HRV and Exercise
Measuring HRV During Exercise is Complicated
Firstly, tracking your heart rate variability (HRV) is very different than tracking your heart rate (HR).
Tracking your HRV during exercise sessions is of limited value for two reasons:
- as your heart rate increases to supply your muscles more oxygen, the variability between heartbeats (HRV) is suppressed
- you also have a much higher chance of introducing movement artifacts, even with a well-fitting chest strap (and wrist worn devices will be much worse). This does not matter as much for HR training, but does for tracking HRV, which is far more sensitive.
If your trainer or coach wishes you to track your HRV during exercise, be sure you're using a good chest strap (list of Compatible Devices (link)) and follow their guidance on what to look for.
Our Recommendations for Using HRV With Exercise
The best value you'll get from HRV for exercise is to
- track your HRV routinely (multiple times per week)
- along with workout intensity and duration,
- as well as with sleep, and any other big lifestyle factors and stressors (mental, emotional, nutritional, fasting, etc.).
This process can help you find out how your training program is affecting your HRV and to know when to intensify your training OR prioritize recovery.
For example, when your training starts to affect day-to-day HRV less, it could be time to intensify your training either by adding distance, speed, reps, sets, or sessions.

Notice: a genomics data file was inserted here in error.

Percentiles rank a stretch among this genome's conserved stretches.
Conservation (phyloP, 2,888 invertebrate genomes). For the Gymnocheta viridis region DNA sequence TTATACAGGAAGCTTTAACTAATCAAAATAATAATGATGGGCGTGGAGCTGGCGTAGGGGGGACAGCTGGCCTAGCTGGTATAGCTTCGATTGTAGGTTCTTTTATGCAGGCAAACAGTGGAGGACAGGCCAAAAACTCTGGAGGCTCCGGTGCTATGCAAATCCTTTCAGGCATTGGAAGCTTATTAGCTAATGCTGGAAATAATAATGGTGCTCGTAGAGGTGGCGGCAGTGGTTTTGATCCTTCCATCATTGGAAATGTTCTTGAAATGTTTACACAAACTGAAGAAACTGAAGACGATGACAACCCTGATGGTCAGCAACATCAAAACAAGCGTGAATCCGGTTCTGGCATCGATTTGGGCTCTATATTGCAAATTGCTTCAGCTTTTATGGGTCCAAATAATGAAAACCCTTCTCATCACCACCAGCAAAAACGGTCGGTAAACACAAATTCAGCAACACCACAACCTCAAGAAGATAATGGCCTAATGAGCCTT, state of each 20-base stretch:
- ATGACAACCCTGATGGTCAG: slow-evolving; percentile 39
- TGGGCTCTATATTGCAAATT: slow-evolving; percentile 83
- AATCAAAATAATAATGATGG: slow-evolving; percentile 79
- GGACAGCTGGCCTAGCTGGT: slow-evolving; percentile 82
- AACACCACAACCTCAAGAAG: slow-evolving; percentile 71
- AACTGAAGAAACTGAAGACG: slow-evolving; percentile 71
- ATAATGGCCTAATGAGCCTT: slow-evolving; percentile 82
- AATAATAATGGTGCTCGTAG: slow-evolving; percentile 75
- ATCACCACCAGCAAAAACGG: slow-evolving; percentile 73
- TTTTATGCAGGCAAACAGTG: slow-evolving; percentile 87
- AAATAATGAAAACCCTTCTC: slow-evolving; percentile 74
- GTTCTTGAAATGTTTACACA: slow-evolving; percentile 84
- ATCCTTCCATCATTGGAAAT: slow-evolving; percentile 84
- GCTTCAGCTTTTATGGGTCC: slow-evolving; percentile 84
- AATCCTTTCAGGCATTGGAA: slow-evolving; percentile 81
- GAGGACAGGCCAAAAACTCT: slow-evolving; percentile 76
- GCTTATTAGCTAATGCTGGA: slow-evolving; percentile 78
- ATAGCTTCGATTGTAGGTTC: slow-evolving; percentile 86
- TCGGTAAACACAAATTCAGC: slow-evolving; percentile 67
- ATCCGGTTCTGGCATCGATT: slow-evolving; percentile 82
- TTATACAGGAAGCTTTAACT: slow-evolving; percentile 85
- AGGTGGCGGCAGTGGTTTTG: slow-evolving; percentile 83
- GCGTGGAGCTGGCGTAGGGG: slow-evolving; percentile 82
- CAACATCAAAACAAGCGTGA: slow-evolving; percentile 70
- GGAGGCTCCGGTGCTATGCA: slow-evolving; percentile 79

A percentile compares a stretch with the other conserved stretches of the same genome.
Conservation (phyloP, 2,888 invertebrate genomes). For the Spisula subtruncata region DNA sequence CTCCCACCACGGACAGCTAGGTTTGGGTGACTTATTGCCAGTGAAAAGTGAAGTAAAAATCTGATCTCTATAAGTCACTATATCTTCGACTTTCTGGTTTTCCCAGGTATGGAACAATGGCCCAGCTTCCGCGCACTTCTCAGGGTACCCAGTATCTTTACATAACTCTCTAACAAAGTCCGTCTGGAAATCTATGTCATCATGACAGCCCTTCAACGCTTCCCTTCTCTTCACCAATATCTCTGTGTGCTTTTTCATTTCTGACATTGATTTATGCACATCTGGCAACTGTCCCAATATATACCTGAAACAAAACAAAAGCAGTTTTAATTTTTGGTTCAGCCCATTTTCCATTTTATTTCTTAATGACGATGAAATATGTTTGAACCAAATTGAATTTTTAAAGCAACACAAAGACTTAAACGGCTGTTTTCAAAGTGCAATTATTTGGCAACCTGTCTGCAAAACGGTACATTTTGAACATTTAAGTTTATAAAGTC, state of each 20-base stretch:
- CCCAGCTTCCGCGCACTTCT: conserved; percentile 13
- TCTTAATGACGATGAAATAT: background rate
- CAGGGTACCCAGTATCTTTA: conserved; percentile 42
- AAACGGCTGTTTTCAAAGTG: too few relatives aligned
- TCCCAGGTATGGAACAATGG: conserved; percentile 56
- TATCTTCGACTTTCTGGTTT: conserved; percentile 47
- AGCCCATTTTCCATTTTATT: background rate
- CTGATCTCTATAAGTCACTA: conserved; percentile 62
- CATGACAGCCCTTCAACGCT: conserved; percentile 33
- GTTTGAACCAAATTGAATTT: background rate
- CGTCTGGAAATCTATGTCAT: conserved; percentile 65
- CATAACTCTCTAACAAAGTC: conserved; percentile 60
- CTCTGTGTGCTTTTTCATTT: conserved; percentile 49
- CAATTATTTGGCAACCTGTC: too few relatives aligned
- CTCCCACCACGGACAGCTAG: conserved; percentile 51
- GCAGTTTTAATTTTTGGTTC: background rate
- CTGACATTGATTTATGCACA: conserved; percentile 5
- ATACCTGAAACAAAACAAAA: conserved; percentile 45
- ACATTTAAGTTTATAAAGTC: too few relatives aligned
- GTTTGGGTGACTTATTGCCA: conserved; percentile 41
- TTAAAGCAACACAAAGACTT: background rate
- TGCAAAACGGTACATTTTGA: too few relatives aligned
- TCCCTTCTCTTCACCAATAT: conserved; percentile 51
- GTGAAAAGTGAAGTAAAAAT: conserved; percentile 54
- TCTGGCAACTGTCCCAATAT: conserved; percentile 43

Some notes to consider:
- Exercise and training are a stimulus/stress on the body (targeted stress) which we hope will trigger a positive adaptation over time.
- However, it is also a general stress - if you have stress from a lot of sources, exercise is just another stress and the trick is to track all of these factors.
- When it comes to training and exercise, recovery is where the progress is made. Ex: if you lift a 10lb weight, it doesn't magically make you 10lbs stronger instantaneously. But as recovery kicks in, and tissues repair and rebuild, the muscle gets stronger and gets ready for the next time it encounters that type of stress.
- If you impair your recovery, (inflammatory food, poor sleep, mental stress) you hamper your body's ability to use its available resources for positive adaptation.
- When you're new to the exercise or training program, it'll have a stronger overall impact on your body. You'll need more recovery time between sessions to get full adaptation and recovery.
- As you progress and gain more experience, each rep, set, and session will require more work to challenge your body. Also, recovery speed will improve. This is indicated by your HRV reverting to normal more quickly on a day-to-day basis. You may also feel this faster recovery in less soreness and better energy levels.
- As you adapt to training, you want to see daily HRV fluctuations decrease slightly. Your daily HRV trend may look a little less up and down than before, and your coefficient of variation should go down.
- Each morning when you take your HRV reading, you can expect to see the change either the next day or 2-3 days following a good exercise session. If you don't see this, then you can potentially up the intensity or volume of the next session. Look for adaptation by week 1-2 of a new exercise regimen.
- Sustainable results depend on your recovery! Even professional athletes spend 10 times more hours recovering than training!